Surrounded by angry supporters in the narrow lanes of the Valmiki basti in Moti Katra, Mahadev Road, Agra, Gaurav Valmiki, takes his speech to a crescendo as he goes on to list the various cases of atrocities against Valmikis during the reign of Chief Minister Adityanath Yogi. He starts with the Hathras gangrape and murder in September 2020, which made national headlines, to the death of Arun Valmiki, a sanitation worker accused of theft in Agra who died in October this year in police custody. The police say he died of a heart attack following his arrest but the family claim they were also roughed up and the Valmikis say it was a custodial killing by the state.
The death made national news when Congress leader Priyanka Gandhi traveled to Agra to meet Arun Valmiki's family. But the political benefit seems to be going to Akhilesh Yadav's Samajwadi Party that is seen by most political observers as the rising force in the state. Gaurav says that a mahapanchayat of the Valmikis of Agra will take place on December 15, where the community is likely to decide that it will vote for Akhilesh Yadav and the SP.
The SP has traditionally not been as strong as the BJP and BSP in Agra. But alliances that the party is forging could give it a new momentum. A Jatav shoe factory-owner highlights the growing interest in Bhim Army chief Chandrashekhar Azad "Ravan" who recently drew large crowds in Agra and has a strong following among younger Dalits looking for an option to a weakening BSP. "If Ravan ties up with the SP, some of us will consider shifting to that front," he says. There were unconfirmed reports of Ravan meeting the SP chief Akhilesh Yadav on November 28 but there is no confirmation if a deal will be struck. But were that to happen, the Jatavs could view with new interest Akhilesh Yadav, who headed the state between 2012 and 2017. This is linked to the SP already having tied up with Jayant Choudhary's RLD, which has strong support among Jat farmers in rural Agra angry with the farm laws that the Centre had introduced. The SP has also held talks with Arvind Kejriwal's Aam Aadmi Party or AAP, which, in caste-conscious UP is seen as a "baniya" party that delivers on urban promises.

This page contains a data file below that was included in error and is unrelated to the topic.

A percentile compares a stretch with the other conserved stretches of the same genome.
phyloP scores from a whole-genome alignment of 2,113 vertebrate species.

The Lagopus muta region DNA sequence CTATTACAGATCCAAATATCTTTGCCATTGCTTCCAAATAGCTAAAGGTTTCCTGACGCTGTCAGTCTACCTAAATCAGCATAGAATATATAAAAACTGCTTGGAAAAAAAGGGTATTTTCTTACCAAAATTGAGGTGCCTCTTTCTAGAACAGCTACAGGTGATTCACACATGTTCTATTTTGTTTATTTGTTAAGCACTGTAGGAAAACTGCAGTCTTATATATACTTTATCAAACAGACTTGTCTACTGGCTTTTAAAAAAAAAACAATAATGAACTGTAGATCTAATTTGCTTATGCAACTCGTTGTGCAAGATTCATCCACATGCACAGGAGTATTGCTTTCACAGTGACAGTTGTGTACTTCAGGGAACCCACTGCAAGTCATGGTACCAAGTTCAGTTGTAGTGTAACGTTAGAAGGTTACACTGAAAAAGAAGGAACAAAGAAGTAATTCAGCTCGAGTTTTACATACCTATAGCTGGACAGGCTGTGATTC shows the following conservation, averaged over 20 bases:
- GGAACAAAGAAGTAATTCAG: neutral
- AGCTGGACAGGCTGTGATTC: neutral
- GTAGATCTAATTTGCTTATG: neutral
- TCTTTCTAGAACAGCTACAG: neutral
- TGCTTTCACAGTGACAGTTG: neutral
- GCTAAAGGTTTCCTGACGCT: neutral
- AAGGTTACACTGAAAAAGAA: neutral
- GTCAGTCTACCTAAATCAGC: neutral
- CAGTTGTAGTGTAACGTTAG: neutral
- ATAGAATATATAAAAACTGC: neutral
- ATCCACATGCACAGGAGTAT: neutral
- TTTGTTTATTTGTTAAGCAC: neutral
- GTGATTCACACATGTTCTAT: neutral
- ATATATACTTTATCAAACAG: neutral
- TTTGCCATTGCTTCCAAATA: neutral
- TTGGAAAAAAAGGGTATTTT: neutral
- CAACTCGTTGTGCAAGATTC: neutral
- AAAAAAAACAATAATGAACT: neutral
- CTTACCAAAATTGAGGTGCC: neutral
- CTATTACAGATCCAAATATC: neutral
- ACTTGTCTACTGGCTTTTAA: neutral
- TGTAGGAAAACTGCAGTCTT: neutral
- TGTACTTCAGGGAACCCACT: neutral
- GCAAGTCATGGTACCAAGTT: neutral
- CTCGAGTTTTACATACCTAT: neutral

This potentially helps Akhilesh Yadav because in Agra, there is great disenchantment among some traders and shopkeepers who have been the most loyal bloc of BJP voters. Most say they will still end up voting BJP, but a section say they may not vote at all as there has been no forum for redressal in a government they helped elect. Hiren Aggarwal, one of the biggest hosiery traders in Sanjay Place, the market hub of Agra, says he will abstain because for him, "BJP is family and family is misbehaving". He had briefly joined AAP but left and describes himself as a disgruntled BJP/RSS member. Ashok Jain, who runs a large electrical store in the same market, says there is talk about Hindu-Muslim issues coming up before the polls, "but 70 per cent of my workers are Muslims and we can't take any more disruption to our business". He too claims he is a lapsed BJP voter.
My last call in Agra is to an influential mahant (priest) of a temple. After the evening aarti, he sits down with me and admits there is a lot of discontent even among the Brahmins, one of the largest caste groups in Agra. But, he says, if the BJP replaces the incumbents with new candidates, then, by the time voting takes place, they will return to the party. "Everyone is grumbling now", he says, "but let's see if there is counter-polarization that will happen once the SP-led front starts to look like it can defeat the BJP...that is when the Hindu consciousness will rise and people will begin to ask if they really want to be ruled by those who also pander to Muslim interests."
The BJP is reportedly also relying on Opposition votes being divided, and on a consolidation of the Hindu vote - hence, Yogi Adityanath's many remarks about Akhilesh Yadav's "Muslim appeasement". As the sun sets on the Taj Mahal, casting light and shadows, a small hotelier from a trading caste who too was once enthusiastic about the BJP says there has been too much financial and personal loss for him to keep the faith.
(Saba Naqvi is a journalist and an author.)